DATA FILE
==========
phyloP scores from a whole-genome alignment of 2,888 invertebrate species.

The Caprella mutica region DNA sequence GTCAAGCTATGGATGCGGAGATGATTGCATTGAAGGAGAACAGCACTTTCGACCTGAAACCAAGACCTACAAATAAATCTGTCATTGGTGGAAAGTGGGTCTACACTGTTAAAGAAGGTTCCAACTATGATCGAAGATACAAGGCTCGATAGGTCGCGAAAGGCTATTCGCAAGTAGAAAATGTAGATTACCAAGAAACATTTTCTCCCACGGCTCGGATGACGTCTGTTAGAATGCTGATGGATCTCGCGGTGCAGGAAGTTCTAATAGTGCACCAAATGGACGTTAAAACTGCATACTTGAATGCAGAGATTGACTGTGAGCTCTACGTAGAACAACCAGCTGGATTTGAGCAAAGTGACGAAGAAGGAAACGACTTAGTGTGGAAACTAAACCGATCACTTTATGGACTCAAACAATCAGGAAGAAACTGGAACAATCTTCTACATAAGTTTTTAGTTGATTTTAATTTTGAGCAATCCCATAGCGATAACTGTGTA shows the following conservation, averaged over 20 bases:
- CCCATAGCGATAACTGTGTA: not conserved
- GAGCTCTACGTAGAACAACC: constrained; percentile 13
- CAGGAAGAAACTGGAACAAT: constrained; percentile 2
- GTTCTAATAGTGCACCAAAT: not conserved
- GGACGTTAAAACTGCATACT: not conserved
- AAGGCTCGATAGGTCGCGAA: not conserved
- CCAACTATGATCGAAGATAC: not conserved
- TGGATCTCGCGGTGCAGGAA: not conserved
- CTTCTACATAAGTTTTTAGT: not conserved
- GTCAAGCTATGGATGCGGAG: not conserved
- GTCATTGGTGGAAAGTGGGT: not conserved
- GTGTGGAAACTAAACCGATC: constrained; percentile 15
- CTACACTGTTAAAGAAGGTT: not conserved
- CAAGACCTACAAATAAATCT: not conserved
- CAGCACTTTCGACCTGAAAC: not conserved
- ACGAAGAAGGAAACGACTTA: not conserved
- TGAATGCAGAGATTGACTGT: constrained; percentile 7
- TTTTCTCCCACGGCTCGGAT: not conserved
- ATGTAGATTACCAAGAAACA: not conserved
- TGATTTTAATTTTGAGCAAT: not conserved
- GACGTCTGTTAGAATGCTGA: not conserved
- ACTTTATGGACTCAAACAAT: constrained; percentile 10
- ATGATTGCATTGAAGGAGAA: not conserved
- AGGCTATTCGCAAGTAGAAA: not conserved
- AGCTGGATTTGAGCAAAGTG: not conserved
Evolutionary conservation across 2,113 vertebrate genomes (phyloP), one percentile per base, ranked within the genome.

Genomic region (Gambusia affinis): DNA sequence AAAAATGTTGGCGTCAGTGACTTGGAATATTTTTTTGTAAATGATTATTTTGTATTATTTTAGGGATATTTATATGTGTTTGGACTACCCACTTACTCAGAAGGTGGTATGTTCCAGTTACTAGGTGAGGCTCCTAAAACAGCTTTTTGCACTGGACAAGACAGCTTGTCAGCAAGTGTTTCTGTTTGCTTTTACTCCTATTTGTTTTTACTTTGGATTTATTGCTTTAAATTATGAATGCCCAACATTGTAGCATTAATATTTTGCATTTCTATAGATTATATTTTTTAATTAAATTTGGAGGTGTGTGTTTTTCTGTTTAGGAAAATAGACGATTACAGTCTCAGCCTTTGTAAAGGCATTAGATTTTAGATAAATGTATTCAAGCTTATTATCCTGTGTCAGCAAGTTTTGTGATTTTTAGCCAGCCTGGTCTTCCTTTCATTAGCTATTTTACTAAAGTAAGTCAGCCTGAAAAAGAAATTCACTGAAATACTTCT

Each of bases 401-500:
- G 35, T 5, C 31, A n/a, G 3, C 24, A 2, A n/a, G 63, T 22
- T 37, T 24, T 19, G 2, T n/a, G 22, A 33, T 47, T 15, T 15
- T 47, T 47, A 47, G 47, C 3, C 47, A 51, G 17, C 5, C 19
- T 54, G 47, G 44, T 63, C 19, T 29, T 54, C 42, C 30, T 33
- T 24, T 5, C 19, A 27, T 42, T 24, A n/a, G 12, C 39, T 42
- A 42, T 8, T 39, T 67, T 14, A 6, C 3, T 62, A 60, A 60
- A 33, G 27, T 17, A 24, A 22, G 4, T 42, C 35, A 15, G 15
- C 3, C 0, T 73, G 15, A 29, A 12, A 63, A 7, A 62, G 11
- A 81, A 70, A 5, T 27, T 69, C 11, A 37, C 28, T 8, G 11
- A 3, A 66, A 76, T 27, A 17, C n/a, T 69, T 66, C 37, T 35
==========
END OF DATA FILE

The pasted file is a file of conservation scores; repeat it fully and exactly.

phyloP scores from a whole-genome alignment of 2,888 invertebrate species.

The Caprella mutica region DNA sequence GTCAAGCTATGGATGCGGAGATGATTGCATTGAAGGAGAACAGCACTTTCGACCTGAAACCAAGACCTACAAATAAATCTGTCATTGGTGGAAAGTGGGTCTACACTGTTAAAGAAGGTTCCAACTATGATCGAAGATACAAGGCTCGATAGGTCGCGAAAGGCTATTCGCAAGTAGAAAATGTAGATTACCAAGAAACATTTTCTCCCACGGCTCGGATGACGTCTGTTAGAATGCTGATGGATCTCGCGGTGCAGGAAGTTCTAATAGTGCACCAAATGGACGTTAAAACTGCATACTTGAATGCAGAGATTGACTGTGAGCTCTACGTAGAACAACCAGCTGGATTTGAGCAAAGTGACGAAGAAGGAAACGACTTAGTGTGGAAACTAAACCGATCACTTTATGGACTCAAACAATCAGGAAGAAACTGGAACAATCTTCTACATAAGTTTTTAGTTGATTTTAATTTTGAGCAATCCCATAGCGATAACTGTGTA shows the following conservation, averaged over 20 bases:
- CCCATAGCGATAACTGTGTA: not conserved
- GAGCTCTACGTAGAACAACC: constrained; percentile 13
- CAGGAAGAAACTGGAACAAT: constrained; percentile 2
- GTTCTAATAGTGCACCAAAT: not conserved
- GGACGTTAAAACTGCATACT: not conserved
- AAGGCTCGATAGGTCGCGAA: not conserved
- CCAACTATGATCGAAGATAC: not conserved
- TGGATCTCGCGGTGCAGGAA: not conserved
- CTTCTACATAAGTTTTTAGT: not conserved
- GTCAAGCTATGGATGCGGAG: not conserved
- GTCATTGGTGGAAAGTGGGT: not conserved
- GTGTGGAAACTAAACCGATC: constrained; percentile 15
- CTACACTGTTAAAGAAGGTT: not conserved
- CAAGACCTACAAATAAATCT: not conserved
- CAGCACTTTCGACCTGAAAC: not conserved
- ACGAAGAAGGAAACGACTTA: not conserved
- TGAATGCAGAGATTGACTGT: constrained; percentile 7
- TTTTCTCCCACGGCTCGGAT: not conserved
- ATGTAGATTACCAAGAAACA: not conserved
- TGATTTTAATTTTGAGCAAT: not conserved
- GACGTCTGTTAGAATGCTGA: not conserved
- ACTTTATGGACTCAAACAAT: constrained; percentile 10
- ATGATTGCATTGAAGGAGAA: not conserved
- AGGCTATTCGCAAGTAGAAA: not conserved
- AGCTGGATTTGAGCAAAGTG: not conserved
Evolutionary conservation across 2,113 vertebrate genomes (phyloP), one percentile per base, ranked within the genome.

Genomic region (Gambusia affinis): DNA sequence AAAAATGTTGGCGTCAGTGACTTGGAATATTTTTTTGTAAATGATTATTTTGTATTATTTTAGGGATATTTATATGTGTTTGGACTACCCACTTACTCAGAAGGTGGTATGTTCCAGTTACTAGGTGAGGCTCCTAAAACAGCTTTTTGCACTGGACAAGACAGCTTGTCAGCAAGTGTTTCTGTTTGCTTTTACTCCTATTTGTTTTTACTTTGGATTTATTGCTTTAAATTATGAATGCCCAACATTGTAGCATTAATATTTTGCATTTCTATAGATTATATTTTTTAATTAAATTTGGAGGTGTGTGTTTTTCTGTTTAGGAAAATAGACGATTACAGTCTCAGCCTTTGTAAAGGCATTAGATTTTAGATAAATGTATTCAAGCTTATTATCCTGTGTCAGCAAGTTTTGTGATTTTTAGCCAGCCTGGTCTTCCTTTCATTAGCTATTTTACTAAAGTAAGTCAGCCTGAAAAAGAAATTCACTGAAATACTTCT

Each of bases 401-500:
- G 35, T 5, C 31, A n/a, G 3, C 24, A 2, A n/a, G 63, T 22
- T 37, T 24, T 19, G 2, T n/a, G 22, A 33, T 47, T 15, T 15
- T 47, T 47, A 47, G 47, C 3, C 47, A 51, G 17, C 5, C 19
- T 54, G 47, G 44, T 63, C 19, T 29, T 54, C 42, C 30, T 33
- T 24, T 5, C 19, A 27, T 42, T 24, A n/a, G 12, C 39, T 42
- A 42, T 8, T 39, T 67, T 14, A 6, C 3, T 62, A 60, A 60
- A 33, G 27, T 17, A 24, A 22, G 4, T 42, C 35, A 15, G 15
- C 3, C 0, T 73, G 15, A 29, A 12, A 63, A 7, A 62, G 11
- A 81, A 70, A 5, T 27, T 69, C 11, A 37, C 28, T 8, G 11
- A 3, A 66, A 76, T 27, A 17, C n/a, T 69, T 66, C 37, T 35